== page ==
This crystal can help us with our throat chakra, which is the center of speaking our and living our truth. Working with this stone can also calm anxieties, helping you to see what is not in alignment with your truth and what is.
Working with this crystal can help you become aware of where you are stuck or what needs to be released. It’s also very protective, helping you feel grounded and safe.
This crystal brings spiritual information into our awareness and helps us to see clearly and to understand what we are processing when working with the Death card.
Death Card Yes or No
While tarot generally isn’t the most helpful with yes or no questions, the Death card may either be a no, or it might mean that something has to end before a yes is possible. Remember, the future is not set in stone. Tarot helps us to channel information from our higher selves and our guides so that we can forge our path in the best way possible.
Death Card Reversed
Reversed, the death card has a few different meanings. As with all the cards, it depends on where the reversed Death card is in your tarot spread.
Reversed, it may suggest there is resistance to the change that needs to occur. We may be refusing to let go or see the truth.
It may also suggest that the ending is internal and has less to do with the outer world or with others.
There may be something blocking you or inhibiting the ending that has to happen.
It could mean your ego is too much in control of your life and you must surrender for healthy change to occur.
As with all readings, read what the cards mean, but ultimately trust what your intuition is telling you about the Death card reversed in your reading.
Lovers and Death Card
Pulling these two major arcana cards together can cause some anxiety, but it can actually be a very powerful pair in a reading. It was too much to cover in this article, so I wrote a special piece just on Lovers and Death Tarot Card Meanings.
Death Card Shadow Work Ritual
If you’d like to work with the Death card for shadow work, here is a tarot activity that help you shine your light into the crooks and crannies the Death card wants you to explore.
Separate your court cards (pages, knights, queens, kings) from the rest of your deck.
Go through your court cards. Pick out your favourite figure. There doesn’t have to be any rhyme or reason. Just pick out who you really like.
Next, pick the court card you do not like. Again, no rhyme or reason. Whichever one you like the least or even actively dislike.
Do the same with the rest of the deck. Pick a card you love and a card you either fear or dislike.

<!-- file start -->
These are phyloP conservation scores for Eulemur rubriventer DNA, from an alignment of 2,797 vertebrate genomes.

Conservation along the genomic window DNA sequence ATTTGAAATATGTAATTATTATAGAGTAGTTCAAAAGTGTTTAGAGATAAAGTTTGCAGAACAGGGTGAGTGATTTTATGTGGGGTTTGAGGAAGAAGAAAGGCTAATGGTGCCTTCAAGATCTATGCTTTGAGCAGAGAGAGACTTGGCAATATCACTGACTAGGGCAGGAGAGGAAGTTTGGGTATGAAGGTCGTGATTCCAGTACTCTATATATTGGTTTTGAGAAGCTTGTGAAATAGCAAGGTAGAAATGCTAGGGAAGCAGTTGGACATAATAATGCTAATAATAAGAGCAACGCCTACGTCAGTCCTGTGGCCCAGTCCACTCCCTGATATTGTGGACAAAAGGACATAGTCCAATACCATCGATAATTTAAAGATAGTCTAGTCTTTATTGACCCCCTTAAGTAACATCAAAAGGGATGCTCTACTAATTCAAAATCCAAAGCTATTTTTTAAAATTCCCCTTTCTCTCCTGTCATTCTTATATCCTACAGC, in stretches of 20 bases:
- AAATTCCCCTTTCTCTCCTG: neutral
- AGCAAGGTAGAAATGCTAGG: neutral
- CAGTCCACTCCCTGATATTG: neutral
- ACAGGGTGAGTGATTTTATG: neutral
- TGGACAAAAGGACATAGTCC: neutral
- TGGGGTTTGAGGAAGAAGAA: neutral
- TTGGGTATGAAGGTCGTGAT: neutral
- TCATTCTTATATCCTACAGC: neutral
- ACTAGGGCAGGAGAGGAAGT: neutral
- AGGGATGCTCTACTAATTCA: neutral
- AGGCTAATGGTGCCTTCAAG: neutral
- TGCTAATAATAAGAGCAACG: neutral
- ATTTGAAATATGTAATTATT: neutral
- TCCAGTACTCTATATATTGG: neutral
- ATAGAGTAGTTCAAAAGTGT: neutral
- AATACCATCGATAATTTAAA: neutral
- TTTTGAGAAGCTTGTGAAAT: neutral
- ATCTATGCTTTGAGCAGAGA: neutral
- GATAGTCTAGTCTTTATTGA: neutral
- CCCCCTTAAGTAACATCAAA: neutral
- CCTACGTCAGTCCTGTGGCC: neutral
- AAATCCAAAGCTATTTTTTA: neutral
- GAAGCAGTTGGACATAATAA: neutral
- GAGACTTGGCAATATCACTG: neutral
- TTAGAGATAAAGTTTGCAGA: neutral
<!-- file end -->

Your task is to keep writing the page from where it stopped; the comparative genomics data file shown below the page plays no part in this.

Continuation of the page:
Take the cards that represent what you dislike. Write out everything you fear or don’t like about these cards.
Take the cards that you really like. Write out everything you like about these cards.
These lists represent your shadow. What you don’t like represents fears or traits of yourself you have disconnected and stuffed in your shadow. What you do like represents your true self, that alchemical gold, the essence of who you really are.
Place the Death card somewhere you can see it. Write out everything you feel you need to let go of in order to shine your true light. Fears, grudges, unhelpful beliefs, etc.
If possible, burn the list in a fire-safe dish or an actual fire. Never leave flames unattended! Fire safety is magical. If fire is not possible, rip the list up and flush it down the toilet.
Visualize yourself embodying all of those wonderful traits you just discovered. Do this until you feel yourself shining your true light. Then endeavor to actively make choices that align with your true self.
Final Thoughts on the Death Tarot Card
Don’t panic when you see the Death card. Endings are a part of life and have much to teach us. When the tyrannical King of our egos is toppled, it is a liberation of our true selves. We can be brave and compassionate here so that the old may die and the new may be reborn.
We may wish to take a page from Anaïs Nin, who said, “I must be a mermaid, I have no fear of depth and a great fear of shallow living.” The Death card encourages us to be brave mermaids, to dive deep into the oceans of ourselves to let go of what keeps us shallow. Dive deep, be brave, let go. This is the magic and the medicine of the Death card.
The Mystic Mermaid
Jenny is a professional shamanic practitioner and tarot reader. Her academic background is in French and Spanish translation studies. Through her academic and spiritual studies, she realized we are all spiritual translators, translating our feelings, experiences, and messages from spirit. Jenny endeavours to help people see the light within themselves, each other, and nature, to dream a healed dream into being for ourselves and the world.